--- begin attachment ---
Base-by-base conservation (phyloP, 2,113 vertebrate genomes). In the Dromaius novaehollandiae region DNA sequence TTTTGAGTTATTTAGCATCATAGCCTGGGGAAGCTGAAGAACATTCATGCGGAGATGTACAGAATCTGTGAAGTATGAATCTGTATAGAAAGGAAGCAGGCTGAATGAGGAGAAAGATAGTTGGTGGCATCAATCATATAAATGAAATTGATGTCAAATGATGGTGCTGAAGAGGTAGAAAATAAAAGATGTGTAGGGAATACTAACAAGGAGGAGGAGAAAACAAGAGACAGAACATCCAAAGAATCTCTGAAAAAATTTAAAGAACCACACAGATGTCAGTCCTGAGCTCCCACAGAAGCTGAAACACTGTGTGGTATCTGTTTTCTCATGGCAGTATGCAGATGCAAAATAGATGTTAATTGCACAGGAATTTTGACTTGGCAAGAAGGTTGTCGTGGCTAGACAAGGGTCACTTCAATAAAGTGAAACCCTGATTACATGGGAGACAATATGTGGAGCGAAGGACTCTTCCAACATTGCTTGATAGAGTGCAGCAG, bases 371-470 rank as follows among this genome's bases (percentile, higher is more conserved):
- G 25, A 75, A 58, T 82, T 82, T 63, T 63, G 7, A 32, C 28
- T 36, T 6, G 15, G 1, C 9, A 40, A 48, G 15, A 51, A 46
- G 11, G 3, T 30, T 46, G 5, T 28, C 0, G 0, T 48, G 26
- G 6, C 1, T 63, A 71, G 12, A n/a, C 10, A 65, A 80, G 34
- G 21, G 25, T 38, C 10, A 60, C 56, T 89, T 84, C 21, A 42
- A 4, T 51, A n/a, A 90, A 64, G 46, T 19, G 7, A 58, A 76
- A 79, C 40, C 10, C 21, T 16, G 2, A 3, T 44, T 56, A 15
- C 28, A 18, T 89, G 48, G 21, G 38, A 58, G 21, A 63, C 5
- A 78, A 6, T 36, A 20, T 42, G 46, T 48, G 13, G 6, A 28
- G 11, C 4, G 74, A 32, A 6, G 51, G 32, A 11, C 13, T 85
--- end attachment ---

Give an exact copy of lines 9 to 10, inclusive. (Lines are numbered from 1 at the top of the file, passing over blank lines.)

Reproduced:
- C 28, A 18, T 89, G 48, G 21, G 38, A 58, G 21, A 63, C 5
- A 78, A 6, T 36, A 20, T 42, G 46, T 48, G 13, G 6, A 28